Friday December 4, 2009 - On Thursday evening, Kokyat and I had attended the dress rehearsal of Greg Dolbashian's Sundowning performed by his DASH Ensemble at Joyce SoHo. Tonight we went back for the premiere. The 26-year-old New York City-born choreographer and his troupe are making their full-evening debut with these performances. Greg himself put together the music, spacing it with passages danced in silence and some speaking, laughing and shrieking by the dancers.
Click on Kokyat's images to enhance the view.
The title Sundowning comes from a medical condition associated with dementia and often found in patients developing Alzheimer's disease. In his dance work, Greg shows mood swings, erratic behavior, tenderness, giddiness and the shifting energies of inter-personal relationships. It's a very human piece, and interspersed between the dramatic moments and the comic there's a lot of dancing. Kokyat felt it was somewhat like watching a play, not because of the spoken words but because the work presents vignettes that flow together in a scenario in which the look is contemporary but the emotions are timeless.
The work opens with a light-hearted segment for the men (Jonathan Windham, Christopher Ralph and Antonio Brown, above).
Their trio continues until three women arrive on the scene; things are getting shyly flirtatious and maybe headed for romance when a fourth woman appears. From here - with all the dancers in play - we are whisked into all kinds of situations: push comes to shove, there's a tickling game, mirth and madness alternate, witty hand gestures become a form of communication, duets commence and melt away as the various characters come and go.
Shadows often became participants in the dance; lighting designer Burke Wilmore set the space in a way so that images of the dancers will has suddenly loom up onto the walls: sometimes to amusing effect, and sometimes almost ominous in their dreamlike context.
Lyrical passages flow freely as the dancers (Christopher Ralph and Alexandra Johnson, above) encounter one another in situations by turns romantic, comic or edgy.
Christopher and Alexandra
Alexandra Johnson: shadow dance.
Marie Doherty and Caitlin Fennick
In one of the darker passages of the work, the women seem about to sleep but their hands continue to tremble and restlessness prevails.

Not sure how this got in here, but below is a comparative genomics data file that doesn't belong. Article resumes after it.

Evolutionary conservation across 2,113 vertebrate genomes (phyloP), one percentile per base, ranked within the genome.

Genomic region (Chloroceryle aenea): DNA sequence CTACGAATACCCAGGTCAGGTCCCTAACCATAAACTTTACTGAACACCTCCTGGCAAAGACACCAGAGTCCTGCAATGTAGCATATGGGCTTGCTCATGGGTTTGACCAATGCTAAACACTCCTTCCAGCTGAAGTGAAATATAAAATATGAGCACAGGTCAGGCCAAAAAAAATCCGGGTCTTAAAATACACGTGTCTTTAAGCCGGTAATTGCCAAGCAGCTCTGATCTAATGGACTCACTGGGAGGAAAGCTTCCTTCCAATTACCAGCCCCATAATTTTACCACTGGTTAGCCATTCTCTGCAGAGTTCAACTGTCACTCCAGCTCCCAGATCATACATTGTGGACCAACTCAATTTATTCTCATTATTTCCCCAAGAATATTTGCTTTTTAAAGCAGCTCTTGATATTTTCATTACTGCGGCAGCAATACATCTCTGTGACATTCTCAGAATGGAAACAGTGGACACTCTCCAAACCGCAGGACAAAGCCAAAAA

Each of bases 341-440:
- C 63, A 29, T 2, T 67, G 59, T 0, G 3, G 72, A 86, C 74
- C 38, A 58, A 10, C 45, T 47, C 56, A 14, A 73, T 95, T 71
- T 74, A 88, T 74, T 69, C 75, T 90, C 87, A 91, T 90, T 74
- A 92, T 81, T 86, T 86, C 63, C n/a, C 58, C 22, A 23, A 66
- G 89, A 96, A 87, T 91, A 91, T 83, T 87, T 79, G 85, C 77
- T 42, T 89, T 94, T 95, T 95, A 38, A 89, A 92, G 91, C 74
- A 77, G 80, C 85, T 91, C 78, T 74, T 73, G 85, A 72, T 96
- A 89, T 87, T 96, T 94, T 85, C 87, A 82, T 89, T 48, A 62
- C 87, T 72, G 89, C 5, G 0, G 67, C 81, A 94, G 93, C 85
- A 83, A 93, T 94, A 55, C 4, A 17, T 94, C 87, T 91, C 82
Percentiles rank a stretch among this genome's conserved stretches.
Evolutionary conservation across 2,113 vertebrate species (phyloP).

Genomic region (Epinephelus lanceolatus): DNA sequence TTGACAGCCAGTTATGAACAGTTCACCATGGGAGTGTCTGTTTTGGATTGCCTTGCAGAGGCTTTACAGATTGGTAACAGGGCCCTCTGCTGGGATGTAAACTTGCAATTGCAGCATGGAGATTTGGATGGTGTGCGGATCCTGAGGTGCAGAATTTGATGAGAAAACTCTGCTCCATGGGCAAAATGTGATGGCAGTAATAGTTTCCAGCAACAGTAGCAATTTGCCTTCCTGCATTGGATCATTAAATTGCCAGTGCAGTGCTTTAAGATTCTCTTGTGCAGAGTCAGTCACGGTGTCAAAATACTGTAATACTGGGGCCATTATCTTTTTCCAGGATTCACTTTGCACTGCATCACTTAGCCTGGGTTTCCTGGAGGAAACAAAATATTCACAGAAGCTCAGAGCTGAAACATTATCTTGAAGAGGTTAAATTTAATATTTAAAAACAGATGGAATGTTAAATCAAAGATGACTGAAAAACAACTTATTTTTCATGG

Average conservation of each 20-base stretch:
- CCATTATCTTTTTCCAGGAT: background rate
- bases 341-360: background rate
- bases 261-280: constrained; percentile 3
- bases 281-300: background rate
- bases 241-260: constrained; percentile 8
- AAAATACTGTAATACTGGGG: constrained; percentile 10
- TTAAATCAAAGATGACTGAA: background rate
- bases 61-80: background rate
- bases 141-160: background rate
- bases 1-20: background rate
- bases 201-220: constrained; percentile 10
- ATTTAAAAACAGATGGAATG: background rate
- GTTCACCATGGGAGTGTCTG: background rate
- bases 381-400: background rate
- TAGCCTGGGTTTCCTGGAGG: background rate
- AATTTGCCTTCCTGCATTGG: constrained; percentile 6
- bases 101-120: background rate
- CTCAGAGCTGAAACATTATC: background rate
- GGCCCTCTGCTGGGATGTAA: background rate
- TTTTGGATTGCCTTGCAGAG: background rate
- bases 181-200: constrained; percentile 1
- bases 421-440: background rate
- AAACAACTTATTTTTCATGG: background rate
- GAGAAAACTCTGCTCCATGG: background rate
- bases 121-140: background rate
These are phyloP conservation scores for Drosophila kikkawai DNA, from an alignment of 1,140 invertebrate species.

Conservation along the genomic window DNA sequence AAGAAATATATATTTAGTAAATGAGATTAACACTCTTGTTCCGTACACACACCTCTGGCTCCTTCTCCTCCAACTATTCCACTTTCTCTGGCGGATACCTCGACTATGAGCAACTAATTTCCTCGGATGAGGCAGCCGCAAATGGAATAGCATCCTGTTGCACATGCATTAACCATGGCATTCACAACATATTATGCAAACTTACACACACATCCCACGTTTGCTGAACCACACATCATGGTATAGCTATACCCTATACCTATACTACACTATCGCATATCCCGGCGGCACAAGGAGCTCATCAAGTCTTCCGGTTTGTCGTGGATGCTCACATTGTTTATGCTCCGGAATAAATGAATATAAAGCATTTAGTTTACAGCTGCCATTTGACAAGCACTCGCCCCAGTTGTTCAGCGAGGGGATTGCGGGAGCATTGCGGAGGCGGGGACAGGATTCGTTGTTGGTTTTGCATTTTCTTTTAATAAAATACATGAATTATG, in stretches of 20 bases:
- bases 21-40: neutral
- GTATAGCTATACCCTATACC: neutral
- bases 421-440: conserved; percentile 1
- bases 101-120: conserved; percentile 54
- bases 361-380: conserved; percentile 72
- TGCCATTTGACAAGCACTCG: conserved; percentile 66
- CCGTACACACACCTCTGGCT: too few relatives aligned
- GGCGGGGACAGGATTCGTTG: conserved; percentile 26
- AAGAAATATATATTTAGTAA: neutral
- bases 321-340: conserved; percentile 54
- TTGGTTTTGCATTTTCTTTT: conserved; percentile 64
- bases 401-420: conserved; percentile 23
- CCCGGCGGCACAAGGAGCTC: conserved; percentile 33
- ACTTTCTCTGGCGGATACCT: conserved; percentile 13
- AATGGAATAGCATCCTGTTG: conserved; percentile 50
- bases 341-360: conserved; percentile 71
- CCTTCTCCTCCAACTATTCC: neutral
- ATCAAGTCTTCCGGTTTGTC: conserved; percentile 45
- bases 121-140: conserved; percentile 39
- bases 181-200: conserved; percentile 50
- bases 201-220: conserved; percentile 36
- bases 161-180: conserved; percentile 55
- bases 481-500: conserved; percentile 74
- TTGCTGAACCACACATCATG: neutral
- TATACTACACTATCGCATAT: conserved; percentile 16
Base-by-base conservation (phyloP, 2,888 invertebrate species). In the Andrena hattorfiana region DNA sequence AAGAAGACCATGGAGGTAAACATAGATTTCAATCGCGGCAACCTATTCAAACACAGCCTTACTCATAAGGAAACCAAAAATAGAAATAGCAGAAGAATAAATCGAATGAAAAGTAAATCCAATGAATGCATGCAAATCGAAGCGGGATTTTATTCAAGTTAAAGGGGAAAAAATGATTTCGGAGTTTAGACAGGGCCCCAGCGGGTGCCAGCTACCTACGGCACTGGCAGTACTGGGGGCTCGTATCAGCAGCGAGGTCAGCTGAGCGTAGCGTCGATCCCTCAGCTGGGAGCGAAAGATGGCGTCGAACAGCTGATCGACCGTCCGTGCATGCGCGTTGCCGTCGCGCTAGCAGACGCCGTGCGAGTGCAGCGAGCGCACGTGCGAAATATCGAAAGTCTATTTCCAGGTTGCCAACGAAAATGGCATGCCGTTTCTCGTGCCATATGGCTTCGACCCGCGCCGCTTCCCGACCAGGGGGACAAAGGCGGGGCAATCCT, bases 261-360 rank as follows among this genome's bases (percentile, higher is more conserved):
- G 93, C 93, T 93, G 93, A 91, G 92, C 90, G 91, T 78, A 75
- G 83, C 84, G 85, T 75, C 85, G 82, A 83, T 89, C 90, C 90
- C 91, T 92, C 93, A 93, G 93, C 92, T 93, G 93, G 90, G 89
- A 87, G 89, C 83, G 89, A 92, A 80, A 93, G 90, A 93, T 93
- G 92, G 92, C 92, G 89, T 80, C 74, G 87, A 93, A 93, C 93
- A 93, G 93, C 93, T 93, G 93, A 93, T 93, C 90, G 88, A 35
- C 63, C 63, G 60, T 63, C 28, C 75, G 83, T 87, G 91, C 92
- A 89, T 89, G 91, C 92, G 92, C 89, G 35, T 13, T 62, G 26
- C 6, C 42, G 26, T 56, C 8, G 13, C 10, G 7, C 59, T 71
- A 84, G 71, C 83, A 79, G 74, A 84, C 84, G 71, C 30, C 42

Antonio Brown, Marie Doherty and Christopher Ralph. In the work's most poignant moment, Antonio cries out desperately: "I need you to love me..." but soon his desperation shifts to a deranged, whimsical state and his voice goes into falsetto.
Antonio, Alexandra and Christopher, above. Jealousy and envy are often in play, and moments of tenderness can turn threatening and then evaporate in a flash of humor. Sometimes it seems that we are watching inmates in an asylum attempting to carry on normally despite their declining mental connection to reality.
In SUNDOWNING, the line separating the real world from the imagined blurs as the piece evolves. The dancers search for ways to relate to one another as the mood pendulum swings from frantic to withdrawn to outright silliness. They tease, cajole, frighten and caress one another, finally retreating timidly back into their own world at the end.
The dancers looked so fine at the dress rehearsal that I was simply expecting that same level at the premiere; but they took it to a higher plateau of intensity and commitment tonight, reveling in the ever-changing movement: from spastic to sustained. There were flourishes of pure technique and each dancer showed the physical and emotional characteristics that make you want to see more of what they can do.
The DASH Ensemble take a bow: Alexandra Johnson, Jonathan Windham, Shakirah Stewart, Antonio Brown, Marie Doherty, Caitlin Fennick and Christopher Ralph.
Choreographer Greg Dolbashian assembled the score for SUNDOWNING from the works of several artists unfamiliar to me: Daedalus, Hans Otte, RadicalFashion, Peter Brodrick, Max Richter, Colleen, and Prefuse 73. Spun together with the movements danced in silence, all the music was appealing and - along with the lighting - created its own world.
All of Kokyat's photos here are from the dress rehearsal on December 3rd.